The Highway Code book is one of the most read in the UK, selling one million copies a year, however, it’s very unusual to have heard of someone that’s actually read the whole guide.
Yes, the majority of the highway code signs / road markings and car section has to be read because of driving tests altering from year to year since 1931 and with the addition of driving theory test in 1996. Research suggests that less than a quarter of UK drivers actually return to the guide once they have passed their test.
According to the Independent, the latest version of the Highway Code addresses a whole different driving environment, mentioning gridlock, environmental damage, cars driven by cruise control and the speed cameras that are appearing around the country. There are mixed opinions on the Highway Code – however, the guide is still generally recommended to know for driving in the UK but not essential, as no other country has anything like it. In the 1930s the Highway Code was only 18 pages of basic advice, nowadays it’s almost 100 pages.
The guide is not legally enforceable, but it does highlight the basic elements of traffic law. The instructions supported by law are identified with words like “must” and “must not”, whereas those that aren’t are worded with “should” and “should not”. Not complying with the rules doesn’t mean you are going to be punished in any way, but the advice can be used as evidence in court to establish liability, according to RAC.
Most of the points in the Highway Code are common sense but some people still forget the simple things.
For example, avoiding all in-car distractions, everyone remembers the obvious like not using your phone but other elements such as smoking can affect a person’s concentration levels – having to first light the cigarette and then making sure they don’t drop ash in the car etc. Eating and drinking is another one, having to look down to pick up what you want and then making sure you’re not spilling anything in the car – if you really need to eat or drink why not do it before you’ve set off/ got to your new destination.
Listening to music can also distract the driver – loud music especially which can mask other sounds such as sirens or other road uses warning you of a danger etc. and even changing the music as you would have to take your eyes off the road to look at the radio.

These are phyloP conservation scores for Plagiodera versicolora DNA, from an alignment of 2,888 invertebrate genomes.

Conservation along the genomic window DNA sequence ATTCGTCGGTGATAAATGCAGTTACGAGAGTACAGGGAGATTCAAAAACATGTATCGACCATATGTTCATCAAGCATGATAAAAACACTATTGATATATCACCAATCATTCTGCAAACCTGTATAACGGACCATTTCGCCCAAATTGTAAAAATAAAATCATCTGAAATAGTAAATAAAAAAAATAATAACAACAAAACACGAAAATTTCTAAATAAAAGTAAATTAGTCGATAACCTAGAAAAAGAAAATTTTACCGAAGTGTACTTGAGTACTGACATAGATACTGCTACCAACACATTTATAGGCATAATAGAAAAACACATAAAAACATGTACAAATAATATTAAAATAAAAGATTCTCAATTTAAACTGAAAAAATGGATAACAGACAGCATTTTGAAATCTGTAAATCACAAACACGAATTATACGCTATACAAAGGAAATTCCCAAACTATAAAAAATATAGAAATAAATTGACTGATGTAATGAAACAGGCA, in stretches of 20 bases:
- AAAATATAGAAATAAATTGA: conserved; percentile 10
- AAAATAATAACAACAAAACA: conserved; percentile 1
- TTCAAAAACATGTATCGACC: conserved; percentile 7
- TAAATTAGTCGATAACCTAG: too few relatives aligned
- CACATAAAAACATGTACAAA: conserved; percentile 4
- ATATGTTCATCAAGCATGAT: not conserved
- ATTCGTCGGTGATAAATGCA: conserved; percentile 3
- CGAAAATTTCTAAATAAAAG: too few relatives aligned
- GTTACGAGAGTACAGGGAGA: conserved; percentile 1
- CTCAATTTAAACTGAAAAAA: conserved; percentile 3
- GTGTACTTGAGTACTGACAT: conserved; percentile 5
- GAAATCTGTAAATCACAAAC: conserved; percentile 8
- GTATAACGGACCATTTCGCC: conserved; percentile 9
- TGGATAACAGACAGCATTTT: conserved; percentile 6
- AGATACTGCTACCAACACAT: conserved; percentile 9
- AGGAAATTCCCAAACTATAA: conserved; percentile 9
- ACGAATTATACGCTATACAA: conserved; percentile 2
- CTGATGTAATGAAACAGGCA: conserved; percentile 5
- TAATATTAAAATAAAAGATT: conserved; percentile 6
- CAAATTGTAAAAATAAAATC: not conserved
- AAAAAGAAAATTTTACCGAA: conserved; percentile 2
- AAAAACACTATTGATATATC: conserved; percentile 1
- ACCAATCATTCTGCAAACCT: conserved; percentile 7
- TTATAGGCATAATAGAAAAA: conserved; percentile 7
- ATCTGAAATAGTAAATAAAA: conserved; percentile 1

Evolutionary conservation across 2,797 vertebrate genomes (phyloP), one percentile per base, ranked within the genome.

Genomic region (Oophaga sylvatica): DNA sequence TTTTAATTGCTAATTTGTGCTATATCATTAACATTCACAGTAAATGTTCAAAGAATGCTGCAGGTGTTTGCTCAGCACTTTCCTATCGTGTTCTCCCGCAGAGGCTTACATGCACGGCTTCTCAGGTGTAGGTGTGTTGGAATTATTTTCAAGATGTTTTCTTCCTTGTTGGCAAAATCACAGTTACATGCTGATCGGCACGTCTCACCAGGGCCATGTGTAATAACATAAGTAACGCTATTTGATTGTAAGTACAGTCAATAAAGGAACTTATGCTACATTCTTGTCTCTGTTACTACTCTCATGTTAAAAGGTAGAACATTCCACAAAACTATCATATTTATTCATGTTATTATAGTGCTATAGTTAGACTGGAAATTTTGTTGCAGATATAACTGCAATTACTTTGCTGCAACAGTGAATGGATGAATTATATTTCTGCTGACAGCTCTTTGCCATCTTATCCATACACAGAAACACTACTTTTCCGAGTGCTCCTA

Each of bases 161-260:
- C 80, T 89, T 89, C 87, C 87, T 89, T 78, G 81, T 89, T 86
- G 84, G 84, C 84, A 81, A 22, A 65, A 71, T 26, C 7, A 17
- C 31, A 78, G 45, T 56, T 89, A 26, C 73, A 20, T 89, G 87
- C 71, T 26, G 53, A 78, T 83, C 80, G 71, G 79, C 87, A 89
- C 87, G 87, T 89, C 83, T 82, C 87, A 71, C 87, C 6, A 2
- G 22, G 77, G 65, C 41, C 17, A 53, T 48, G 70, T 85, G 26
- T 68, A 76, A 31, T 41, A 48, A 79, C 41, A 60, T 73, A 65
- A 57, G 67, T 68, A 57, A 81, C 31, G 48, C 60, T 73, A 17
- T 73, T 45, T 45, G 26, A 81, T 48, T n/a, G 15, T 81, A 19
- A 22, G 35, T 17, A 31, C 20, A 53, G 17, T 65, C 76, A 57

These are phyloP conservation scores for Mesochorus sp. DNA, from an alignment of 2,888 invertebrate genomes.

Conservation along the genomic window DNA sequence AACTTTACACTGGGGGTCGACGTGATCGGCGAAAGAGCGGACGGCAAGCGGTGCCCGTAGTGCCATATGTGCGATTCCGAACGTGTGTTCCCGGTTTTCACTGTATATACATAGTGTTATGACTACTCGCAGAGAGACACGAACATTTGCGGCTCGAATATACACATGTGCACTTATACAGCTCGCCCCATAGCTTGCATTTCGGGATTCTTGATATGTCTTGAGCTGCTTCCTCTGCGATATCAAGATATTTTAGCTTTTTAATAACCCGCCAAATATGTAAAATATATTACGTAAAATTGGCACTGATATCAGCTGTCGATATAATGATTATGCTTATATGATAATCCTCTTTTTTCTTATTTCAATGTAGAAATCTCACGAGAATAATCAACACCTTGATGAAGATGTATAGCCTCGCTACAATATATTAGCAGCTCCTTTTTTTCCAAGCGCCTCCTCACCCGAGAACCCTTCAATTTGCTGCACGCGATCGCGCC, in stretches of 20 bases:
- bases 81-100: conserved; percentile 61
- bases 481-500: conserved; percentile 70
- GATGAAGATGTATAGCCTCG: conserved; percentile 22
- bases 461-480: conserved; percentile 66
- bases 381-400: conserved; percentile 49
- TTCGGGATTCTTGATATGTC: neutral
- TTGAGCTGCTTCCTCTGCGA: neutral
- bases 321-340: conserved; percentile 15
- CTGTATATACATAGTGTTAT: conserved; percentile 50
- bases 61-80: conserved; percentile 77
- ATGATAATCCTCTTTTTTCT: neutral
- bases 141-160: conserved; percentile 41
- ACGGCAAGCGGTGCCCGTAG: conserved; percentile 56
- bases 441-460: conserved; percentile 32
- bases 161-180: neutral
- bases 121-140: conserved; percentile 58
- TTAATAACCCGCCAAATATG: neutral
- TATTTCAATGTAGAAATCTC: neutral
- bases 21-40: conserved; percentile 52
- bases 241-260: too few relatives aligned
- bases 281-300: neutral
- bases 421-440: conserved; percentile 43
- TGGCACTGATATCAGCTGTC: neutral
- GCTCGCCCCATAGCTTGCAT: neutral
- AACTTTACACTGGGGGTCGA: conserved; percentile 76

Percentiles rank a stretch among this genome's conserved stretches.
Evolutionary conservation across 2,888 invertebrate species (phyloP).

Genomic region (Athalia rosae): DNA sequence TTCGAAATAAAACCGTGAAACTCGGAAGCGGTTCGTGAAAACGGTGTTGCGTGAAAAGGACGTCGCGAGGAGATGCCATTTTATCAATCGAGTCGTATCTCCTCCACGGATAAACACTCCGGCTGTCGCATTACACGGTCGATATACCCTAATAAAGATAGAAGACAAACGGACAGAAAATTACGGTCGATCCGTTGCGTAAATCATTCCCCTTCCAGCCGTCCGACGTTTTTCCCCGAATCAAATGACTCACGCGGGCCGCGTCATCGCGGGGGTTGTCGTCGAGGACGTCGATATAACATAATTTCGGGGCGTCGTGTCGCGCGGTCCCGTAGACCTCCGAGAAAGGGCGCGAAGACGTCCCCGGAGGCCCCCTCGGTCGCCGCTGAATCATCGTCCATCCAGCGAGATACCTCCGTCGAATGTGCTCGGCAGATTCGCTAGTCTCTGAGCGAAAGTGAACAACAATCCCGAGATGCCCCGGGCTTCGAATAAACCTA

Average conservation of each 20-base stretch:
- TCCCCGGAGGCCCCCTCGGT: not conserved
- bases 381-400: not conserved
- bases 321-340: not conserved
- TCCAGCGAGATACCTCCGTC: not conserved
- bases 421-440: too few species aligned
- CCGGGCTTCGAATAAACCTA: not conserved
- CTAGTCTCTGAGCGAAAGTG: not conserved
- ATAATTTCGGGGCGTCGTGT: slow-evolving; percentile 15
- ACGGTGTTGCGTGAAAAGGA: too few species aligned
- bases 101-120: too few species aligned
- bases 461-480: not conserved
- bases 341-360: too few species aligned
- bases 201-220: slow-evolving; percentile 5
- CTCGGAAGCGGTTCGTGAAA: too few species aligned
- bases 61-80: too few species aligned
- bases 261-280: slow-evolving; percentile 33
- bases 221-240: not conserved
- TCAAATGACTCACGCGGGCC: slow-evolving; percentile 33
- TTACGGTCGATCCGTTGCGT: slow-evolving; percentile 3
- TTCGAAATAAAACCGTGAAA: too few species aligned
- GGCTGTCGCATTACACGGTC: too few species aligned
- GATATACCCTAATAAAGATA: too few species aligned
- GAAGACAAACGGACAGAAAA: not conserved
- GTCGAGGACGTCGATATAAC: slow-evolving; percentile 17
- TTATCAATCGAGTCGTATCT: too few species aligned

The Highway Code mentions other things which seem obvious but it’s likely you see a lot of them quite regularly. For example, poor indicating – this can be too much or too little, either way it can confuse the drivers around you and possibly cause accidents. Another reminder in the guide is that “signaling does not give you priority” and to not assume that the driver next to you will let you in just because you want to.
There’s also flashing your headlights – we’ve probably all done it and not realised it can be dangerous – for example indicating to another driver you’re letting them out but someone else seeing that as a sign as well, if you see this just take caution before moving. Something else that you probably think is just common sense but is stated in the guide: “you must ensure you do not hit anyone when you open your door. Check for cyclists or other traffic”.
According to the RAC between 2011 and 2015, there were 3,108 reported collisions where this happened as a factor in incidents attended by the police. Don’t forget to look ahead and check your mirrors and blind spots before you open the door. If you are unable to do this due to worn windscreen wiper blades, defective headlights or faulty wing mirrors, we can help. Worn brake pads and brake disks can lengthen the braking distances specified in the highway code, we can help with that too.
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There are lots of other things in the Highway Code that you should hopefully know but if you’re in any doubt just have a flick through next time you find it!